It was during this separation that they began to grow apart from each other, forgetting the message of the Creator to respect each other. Bitter wars broke out between the Senecas and Cayugas on one side and the Mohawks, Oneidas, and Onondagas on the other side. The Mohicans, living along the southern part of the Hudson River, The Hurons, north of the Great Lakes, the Susquehannocks of Pennsylvania, and the Eries of the west, were all sending war parties against the five disunited Nations. They were in danger of complete extermination. This period of time is considered the Dark Ages of the Haudenosaunee (long house people or the meaning in Mohawk is to build a house). For many generations, they struggled in bitter wars with one another. It was in these times that two men, the Peace Maker, Deganawida and Ayonhwathah or Hiawatha walk among the people talking of peace. There are several accounts of the beginning of their partnership and each nation tells its own story of how peace came to their community.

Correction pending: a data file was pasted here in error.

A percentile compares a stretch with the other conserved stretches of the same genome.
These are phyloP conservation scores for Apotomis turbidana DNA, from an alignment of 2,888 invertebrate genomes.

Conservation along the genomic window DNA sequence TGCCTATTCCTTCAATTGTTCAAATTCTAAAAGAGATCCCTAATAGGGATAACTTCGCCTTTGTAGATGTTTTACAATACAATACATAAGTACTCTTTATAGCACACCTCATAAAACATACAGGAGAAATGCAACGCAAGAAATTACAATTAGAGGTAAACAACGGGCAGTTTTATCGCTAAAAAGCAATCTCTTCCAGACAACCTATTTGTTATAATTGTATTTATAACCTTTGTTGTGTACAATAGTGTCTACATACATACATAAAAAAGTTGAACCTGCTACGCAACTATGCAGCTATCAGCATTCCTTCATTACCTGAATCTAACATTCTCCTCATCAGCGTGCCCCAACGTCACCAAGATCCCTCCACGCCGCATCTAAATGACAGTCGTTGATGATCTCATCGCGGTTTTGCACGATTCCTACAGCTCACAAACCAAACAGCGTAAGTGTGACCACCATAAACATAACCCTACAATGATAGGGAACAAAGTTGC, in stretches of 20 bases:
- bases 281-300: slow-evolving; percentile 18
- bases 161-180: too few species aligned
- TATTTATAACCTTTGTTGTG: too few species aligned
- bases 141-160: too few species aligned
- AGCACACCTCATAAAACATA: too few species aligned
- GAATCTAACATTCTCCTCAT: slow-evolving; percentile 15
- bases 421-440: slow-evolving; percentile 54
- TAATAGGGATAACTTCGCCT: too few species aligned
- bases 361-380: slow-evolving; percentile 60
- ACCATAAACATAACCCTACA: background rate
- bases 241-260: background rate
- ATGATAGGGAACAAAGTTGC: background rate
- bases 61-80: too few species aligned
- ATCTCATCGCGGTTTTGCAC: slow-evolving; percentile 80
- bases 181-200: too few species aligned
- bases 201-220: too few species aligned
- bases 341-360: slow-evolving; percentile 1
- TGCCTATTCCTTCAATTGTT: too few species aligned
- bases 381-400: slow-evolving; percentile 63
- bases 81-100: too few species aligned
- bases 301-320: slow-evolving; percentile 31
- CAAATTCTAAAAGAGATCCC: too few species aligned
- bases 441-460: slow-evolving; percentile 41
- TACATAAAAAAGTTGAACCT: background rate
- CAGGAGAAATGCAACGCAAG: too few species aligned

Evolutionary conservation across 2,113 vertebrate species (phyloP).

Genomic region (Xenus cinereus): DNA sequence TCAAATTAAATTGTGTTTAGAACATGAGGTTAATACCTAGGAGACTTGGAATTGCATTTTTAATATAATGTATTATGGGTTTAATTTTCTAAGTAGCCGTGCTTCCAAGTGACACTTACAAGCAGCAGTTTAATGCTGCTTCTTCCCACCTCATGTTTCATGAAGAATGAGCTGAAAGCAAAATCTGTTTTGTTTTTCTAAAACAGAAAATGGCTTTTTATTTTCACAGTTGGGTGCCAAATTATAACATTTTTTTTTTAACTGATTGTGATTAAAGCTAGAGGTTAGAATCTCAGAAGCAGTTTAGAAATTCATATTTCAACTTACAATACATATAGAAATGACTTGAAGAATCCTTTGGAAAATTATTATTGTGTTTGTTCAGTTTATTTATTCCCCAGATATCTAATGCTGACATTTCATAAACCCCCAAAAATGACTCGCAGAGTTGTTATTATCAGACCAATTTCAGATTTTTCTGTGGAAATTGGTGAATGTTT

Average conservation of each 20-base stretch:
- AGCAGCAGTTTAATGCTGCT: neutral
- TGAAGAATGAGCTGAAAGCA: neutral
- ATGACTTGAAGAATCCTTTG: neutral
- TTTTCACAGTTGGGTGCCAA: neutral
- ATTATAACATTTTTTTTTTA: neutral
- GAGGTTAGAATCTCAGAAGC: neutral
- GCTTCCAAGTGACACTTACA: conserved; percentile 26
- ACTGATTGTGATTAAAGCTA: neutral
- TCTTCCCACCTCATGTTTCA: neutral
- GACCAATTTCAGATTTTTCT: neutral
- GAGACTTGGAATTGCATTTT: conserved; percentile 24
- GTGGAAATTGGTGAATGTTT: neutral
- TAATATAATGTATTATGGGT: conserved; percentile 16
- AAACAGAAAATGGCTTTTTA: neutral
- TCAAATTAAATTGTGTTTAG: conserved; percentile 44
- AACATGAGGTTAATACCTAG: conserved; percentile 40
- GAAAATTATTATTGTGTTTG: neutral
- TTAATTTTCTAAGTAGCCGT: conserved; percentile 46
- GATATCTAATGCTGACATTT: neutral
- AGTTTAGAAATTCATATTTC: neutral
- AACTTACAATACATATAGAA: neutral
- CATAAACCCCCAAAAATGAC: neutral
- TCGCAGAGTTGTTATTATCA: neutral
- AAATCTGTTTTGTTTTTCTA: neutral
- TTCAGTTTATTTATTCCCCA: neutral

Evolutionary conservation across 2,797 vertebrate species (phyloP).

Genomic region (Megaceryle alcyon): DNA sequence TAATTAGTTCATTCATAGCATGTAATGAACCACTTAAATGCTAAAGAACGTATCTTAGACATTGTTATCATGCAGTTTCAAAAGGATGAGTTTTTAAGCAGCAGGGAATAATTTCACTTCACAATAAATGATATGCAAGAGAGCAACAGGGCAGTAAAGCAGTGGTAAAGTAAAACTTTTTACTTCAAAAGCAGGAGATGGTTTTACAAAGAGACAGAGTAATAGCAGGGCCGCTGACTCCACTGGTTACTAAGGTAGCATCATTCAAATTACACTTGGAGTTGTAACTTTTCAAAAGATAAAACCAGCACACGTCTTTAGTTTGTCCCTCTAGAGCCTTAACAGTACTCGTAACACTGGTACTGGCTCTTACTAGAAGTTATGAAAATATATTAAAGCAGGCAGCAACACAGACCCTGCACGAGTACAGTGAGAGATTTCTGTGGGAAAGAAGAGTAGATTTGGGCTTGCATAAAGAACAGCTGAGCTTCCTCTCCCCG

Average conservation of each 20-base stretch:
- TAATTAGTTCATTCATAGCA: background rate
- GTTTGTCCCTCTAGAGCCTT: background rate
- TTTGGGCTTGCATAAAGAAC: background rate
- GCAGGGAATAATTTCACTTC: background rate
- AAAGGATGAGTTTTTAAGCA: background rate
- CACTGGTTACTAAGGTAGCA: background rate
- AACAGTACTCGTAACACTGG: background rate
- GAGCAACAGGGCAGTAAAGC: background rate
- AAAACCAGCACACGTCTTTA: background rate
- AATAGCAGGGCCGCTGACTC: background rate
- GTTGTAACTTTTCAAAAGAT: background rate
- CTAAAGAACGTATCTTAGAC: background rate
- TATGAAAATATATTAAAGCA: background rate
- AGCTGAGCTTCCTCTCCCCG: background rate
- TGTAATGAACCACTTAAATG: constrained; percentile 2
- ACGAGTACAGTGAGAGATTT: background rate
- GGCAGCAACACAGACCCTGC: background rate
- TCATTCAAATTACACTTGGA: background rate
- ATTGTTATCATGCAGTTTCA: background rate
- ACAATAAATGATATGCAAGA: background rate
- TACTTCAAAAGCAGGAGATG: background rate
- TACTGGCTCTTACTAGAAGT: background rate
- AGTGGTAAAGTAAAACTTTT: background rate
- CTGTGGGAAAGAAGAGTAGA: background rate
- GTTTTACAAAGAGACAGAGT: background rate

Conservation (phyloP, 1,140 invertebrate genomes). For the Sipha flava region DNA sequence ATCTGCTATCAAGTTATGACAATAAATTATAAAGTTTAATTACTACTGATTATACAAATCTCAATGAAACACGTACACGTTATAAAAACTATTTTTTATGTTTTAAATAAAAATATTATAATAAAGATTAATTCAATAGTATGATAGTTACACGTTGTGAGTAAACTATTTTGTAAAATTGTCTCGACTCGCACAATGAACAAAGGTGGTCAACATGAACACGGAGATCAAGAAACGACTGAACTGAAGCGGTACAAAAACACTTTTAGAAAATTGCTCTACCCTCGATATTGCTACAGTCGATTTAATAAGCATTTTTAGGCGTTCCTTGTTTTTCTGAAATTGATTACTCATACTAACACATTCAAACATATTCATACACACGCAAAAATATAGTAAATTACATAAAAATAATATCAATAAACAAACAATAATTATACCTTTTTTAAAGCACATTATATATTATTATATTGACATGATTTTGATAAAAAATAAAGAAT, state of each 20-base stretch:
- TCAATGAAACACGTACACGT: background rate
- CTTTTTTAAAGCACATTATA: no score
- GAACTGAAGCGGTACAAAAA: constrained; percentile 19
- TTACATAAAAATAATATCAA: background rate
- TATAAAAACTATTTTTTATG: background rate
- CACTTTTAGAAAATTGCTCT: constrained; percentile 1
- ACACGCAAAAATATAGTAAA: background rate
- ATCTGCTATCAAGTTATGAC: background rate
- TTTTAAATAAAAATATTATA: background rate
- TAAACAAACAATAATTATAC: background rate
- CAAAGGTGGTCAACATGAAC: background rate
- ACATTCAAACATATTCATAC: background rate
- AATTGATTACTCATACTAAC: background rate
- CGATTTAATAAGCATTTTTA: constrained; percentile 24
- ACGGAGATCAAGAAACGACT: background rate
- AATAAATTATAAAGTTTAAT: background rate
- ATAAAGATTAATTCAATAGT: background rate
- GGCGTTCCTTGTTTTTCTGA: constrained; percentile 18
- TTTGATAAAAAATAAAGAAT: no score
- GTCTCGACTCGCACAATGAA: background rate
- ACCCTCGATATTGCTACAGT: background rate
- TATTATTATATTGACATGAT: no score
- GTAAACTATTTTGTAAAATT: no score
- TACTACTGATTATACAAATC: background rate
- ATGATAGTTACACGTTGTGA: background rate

There is the Newhouse version, gathered and prepared by Seth Newhouse, a Canadian Mohawk, and revised by Albert Cusick, a New York Onondaga-Tuscarora. This version has been edited and published by Dr. Arthur C. Parker of the Rochester Museum in "The Constitution of the Five Nation, or the Iroquois Book of the Great Law." Then there is the Chief's version, compiled by the chiefs of the Six Nations Council on the Six Nations Reserve, Ontario, 1900. This version appears in the "Traditional History of the Confederacy of the Six Nations", edited by Duncan C. Scott. The Gibson version, dictated in 1899 by Chief John Arthur Gibson of the Six Nations Reserve, by J. Hewitt of the Smithsonian Institution, and revised by Chiefs Abram Charles, John Buck, Sr. and Joshua Buck, from 1900 to 1914. This version, which is still in manuscript, was translated into English in 1941 by William N. Fenton of the Bureau of American Ethnology, Smithsonian Institution, with the help of Chief Simeon Gibson. The late Jake Thomas, a Cayuga from Six Nations Reservation in Ontario, Canada often would tell the story of the founding of the Great Law in his readings, which have been recorded and written about by people who now claim copyright to what belongs to the people. Ray Fadden from Six Nations Indian Museum in Onchiota, New York, who must be close to 90 years old now. He could tell the best oral stories. For hours he and Bill Foote would tell stories to each other. Today there are many accounts based on the above source.